Message from the Dean: Diversity and Inclusion

Friday, November 20, 2015

Dear Colleagues,

The past few weeks have been turbulent and troubling. Through the news we have witnessed horrible violence and terrorism in the Middle East, Europe and Africa. Closer to home we have seen racism, fear and exclusion on university campuses across the country, including our own. It is painful to hear of the intolerance and aggressions, but we need to listen to the voices that are speaking out.

Diversity and inclusion have been major priorities for me throughout my time as dean, and leaders across the school have developed intentional strategies to make us more diverse and more inclusive.  Unequivocally, racism, sexism and other forms of bigotry are not welcome here. Yet every day people in our community have experiences that make them feel that they don’t belong.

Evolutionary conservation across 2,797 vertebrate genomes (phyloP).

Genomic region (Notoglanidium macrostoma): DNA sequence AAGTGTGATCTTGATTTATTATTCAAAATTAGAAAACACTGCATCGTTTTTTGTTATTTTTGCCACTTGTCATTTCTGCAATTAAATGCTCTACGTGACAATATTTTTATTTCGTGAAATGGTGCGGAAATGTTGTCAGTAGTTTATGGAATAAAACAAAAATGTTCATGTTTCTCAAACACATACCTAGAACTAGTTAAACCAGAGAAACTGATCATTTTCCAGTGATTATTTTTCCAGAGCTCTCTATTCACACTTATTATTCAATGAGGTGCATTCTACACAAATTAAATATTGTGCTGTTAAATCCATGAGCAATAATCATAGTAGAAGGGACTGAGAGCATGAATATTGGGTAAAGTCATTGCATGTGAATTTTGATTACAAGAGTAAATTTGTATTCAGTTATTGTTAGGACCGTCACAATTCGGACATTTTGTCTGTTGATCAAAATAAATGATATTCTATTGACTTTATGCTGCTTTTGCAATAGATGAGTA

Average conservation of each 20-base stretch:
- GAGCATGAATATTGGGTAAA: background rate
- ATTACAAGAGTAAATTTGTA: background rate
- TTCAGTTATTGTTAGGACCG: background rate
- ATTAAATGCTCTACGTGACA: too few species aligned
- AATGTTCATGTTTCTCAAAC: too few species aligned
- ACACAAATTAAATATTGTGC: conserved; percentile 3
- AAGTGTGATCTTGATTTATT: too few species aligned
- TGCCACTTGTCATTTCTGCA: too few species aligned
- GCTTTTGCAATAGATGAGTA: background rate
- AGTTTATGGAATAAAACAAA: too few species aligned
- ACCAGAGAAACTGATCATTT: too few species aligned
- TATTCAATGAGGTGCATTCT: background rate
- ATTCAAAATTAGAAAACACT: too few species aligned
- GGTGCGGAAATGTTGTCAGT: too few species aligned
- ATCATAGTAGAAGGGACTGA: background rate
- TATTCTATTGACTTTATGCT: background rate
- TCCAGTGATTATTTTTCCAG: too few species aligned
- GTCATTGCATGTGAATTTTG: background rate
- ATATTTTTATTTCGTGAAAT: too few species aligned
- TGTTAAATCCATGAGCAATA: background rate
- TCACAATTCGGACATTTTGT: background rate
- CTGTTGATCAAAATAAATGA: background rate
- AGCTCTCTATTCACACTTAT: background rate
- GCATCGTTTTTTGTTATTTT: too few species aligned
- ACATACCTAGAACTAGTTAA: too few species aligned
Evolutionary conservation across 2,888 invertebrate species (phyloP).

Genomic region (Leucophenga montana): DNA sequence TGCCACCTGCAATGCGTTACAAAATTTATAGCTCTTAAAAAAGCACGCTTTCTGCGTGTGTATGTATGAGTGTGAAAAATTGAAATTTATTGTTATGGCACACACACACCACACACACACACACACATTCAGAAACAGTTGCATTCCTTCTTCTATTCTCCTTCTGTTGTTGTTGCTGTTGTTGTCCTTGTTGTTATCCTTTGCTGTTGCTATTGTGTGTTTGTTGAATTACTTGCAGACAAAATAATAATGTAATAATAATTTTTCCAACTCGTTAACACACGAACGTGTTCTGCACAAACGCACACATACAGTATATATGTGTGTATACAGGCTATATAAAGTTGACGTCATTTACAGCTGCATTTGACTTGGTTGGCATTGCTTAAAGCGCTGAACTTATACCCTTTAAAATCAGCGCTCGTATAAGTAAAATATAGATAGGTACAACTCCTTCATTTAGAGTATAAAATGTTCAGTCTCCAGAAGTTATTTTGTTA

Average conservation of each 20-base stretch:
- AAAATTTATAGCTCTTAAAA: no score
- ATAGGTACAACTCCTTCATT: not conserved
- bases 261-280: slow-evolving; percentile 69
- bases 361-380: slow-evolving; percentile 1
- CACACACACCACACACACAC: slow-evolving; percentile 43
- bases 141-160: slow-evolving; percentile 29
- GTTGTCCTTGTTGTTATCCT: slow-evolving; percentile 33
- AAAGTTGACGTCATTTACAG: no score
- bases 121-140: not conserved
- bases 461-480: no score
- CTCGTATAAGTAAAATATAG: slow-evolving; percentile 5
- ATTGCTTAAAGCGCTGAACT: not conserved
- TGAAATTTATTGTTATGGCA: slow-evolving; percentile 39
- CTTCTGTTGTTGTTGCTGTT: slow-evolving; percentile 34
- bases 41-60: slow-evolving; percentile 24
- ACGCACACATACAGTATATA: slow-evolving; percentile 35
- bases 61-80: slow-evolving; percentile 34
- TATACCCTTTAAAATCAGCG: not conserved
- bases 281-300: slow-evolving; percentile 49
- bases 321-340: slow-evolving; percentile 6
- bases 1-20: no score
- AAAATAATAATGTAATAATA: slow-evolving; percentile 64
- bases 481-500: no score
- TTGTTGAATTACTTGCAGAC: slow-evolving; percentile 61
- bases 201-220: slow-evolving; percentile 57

People of different races, ethnicities, sexual orientations, genders, religious traditions, socioeconomic backgrounds, and cultures come together on our campus every day, but not everyone feels that they can sit at the table, have a voice, or be accepted for who they are. There is clearly work to be done.

As part of our effort to realize our aspirations for diversity and inclusion, Chief Diversity Officer Judy Seidenstein has convened an Inclusion Council with representatives from across the School of Medicine. In addition, I have asked a group of underrepresented minority faculty members to serve as an advisory council to help me, and our leadership, better understand and address issues facing students, faculty and staff from groups underrepresented in medicine.  These councils and our recent Conversations about Race are part of our ongoing commitment to become a place where every member of our community feels safe, heard, respected and recognized for the talents and diversity they bring.

I appreciate your partnership and support as we work together to make the School of Medicine the very best it can be.

With best wishes for the upcoming holidays,

Nancy

Nancy C. Andrews, MD, PhD, Dean
Duke University School of Medicine